President Joe Biden said Sunday that the economic challenges facing China are making a potential invasion of Taiwan less likely.
Biden told reporters in a press conference in Vietnam that China’s economic growth is slowing due to a combination of a weak global economy and unspecified Chinese government policies. As a result, Chinese leader Xi Jinping "has his hands full right now" which Biden believes makes an invasion of Taiwan less likely.
"I don’t think this is going to cause China to invade Taiwan," Biden said regarding the economic challenges facing China. "As a matter of fact, the opposite, it probably doesn’t have the same capacity that it had before."
Taiwan is a democratic, self-governing island nation that China’s government regards as a rogue province despite the fact that the Chinese Communist Party has never ruled Taiwan since it seized control of the mainland in 1949 following a 22-year civil war.
Xi and other Chinese officials have repeatedly declined to rule out the use of force to bring about Taiwan’s "reunification" with the People’s Republic of China. Taiwan’s role as a leading producer of high-end semiconductors that power much of the world economy makes it an attractive target for China.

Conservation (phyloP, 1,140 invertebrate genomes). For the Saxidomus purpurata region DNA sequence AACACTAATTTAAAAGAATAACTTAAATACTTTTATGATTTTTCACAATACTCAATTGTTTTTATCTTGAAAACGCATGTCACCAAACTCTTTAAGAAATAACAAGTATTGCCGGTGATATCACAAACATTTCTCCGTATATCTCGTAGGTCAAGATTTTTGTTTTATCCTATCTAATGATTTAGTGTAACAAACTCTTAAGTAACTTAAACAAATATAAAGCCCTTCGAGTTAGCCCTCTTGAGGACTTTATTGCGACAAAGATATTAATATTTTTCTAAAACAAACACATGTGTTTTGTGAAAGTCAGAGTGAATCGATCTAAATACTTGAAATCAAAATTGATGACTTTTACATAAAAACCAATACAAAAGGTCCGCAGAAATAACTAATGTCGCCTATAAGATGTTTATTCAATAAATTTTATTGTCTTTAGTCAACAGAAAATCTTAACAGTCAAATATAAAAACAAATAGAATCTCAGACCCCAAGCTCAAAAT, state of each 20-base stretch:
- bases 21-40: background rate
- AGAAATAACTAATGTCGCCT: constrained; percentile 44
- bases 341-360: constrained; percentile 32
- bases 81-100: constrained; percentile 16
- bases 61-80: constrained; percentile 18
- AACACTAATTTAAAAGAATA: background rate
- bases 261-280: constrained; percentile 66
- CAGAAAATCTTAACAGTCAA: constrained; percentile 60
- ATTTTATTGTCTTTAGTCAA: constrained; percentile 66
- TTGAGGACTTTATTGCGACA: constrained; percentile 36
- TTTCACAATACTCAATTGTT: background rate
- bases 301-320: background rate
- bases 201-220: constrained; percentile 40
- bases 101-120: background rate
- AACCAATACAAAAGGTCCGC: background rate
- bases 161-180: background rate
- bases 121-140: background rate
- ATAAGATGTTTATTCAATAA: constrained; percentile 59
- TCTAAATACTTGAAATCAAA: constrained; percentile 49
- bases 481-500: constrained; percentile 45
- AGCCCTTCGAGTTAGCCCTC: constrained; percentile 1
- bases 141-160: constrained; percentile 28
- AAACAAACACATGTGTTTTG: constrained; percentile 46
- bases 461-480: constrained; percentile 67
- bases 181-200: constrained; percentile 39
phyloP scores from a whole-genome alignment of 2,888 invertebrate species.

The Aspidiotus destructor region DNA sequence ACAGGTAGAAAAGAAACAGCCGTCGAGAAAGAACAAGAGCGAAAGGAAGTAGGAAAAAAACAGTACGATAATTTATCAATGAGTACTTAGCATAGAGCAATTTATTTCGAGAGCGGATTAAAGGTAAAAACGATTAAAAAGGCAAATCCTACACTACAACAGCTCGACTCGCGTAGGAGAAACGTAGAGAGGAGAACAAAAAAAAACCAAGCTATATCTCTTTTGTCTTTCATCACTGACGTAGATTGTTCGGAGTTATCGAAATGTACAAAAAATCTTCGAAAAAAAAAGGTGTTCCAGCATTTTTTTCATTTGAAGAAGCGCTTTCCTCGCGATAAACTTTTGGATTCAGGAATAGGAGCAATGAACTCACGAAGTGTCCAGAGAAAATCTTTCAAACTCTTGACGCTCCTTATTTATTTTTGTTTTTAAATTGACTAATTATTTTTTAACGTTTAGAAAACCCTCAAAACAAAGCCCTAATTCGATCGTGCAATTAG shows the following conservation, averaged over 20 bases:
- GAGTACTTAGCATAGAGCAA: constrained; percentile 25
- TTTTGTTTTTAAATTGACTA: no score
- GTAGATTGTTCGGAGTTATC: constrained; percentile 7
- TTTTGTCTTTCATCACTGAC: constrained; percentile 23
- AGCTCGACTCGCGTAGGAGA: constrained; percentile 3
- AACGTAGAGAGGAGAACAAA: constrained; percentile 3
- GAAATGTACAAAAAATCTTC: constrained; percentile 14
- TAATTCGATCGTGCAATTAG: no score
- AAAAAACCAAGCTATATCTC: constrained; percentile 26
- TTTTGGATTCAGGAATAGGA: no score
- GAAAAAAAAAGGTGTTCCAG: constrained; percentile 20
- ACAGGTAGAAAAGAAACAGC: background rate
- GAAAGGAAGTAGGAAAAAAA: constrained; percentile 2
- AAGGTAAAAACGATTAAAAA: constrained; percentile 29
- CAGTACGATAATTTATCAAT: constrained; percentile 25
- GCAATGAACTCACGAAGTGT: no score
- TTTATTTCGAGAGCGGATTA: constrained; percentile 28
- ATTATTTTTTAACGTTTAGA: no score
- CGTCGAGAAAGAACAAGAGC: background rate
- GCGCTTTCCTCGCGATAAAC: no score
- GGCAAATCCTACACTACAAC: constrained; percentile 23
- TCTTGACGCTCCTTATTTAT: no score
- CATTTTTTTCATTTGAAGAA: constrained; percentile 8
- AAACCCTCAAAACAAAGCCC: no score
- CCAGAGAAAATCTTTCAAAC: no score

Biden said China’s economic situation is a "crisis" and cited issues with the country’s real estate sector and high youth unemployment. "One of the major economic tenets of his plan isn’t working at all right now," Biden said of Xi. "I’m not happy for that, but it’s not working."
The president said he held the highest-level talks with the Chinese government while at the G20 summit in India since he last spoke to Xi at last year’s G20 nearly 10 months ago. Biden met with Chinese Premier Li Qiang, who took the number two role in China’s government in March.
"My team, my staff still meets with President Xi’s people and his cabinet," Biden said. "I met with his number two person in India today."
Trade data from August showed that China’s exports and imports both narrowed their declines, indicating a possible stabilization amid the economic downturn.
Li has said China should achieve its 2023 growth target of about 5%, although some analysts believe a worsening property slump, weak consumer spending and falling credit growth could hurt the Chinese economy.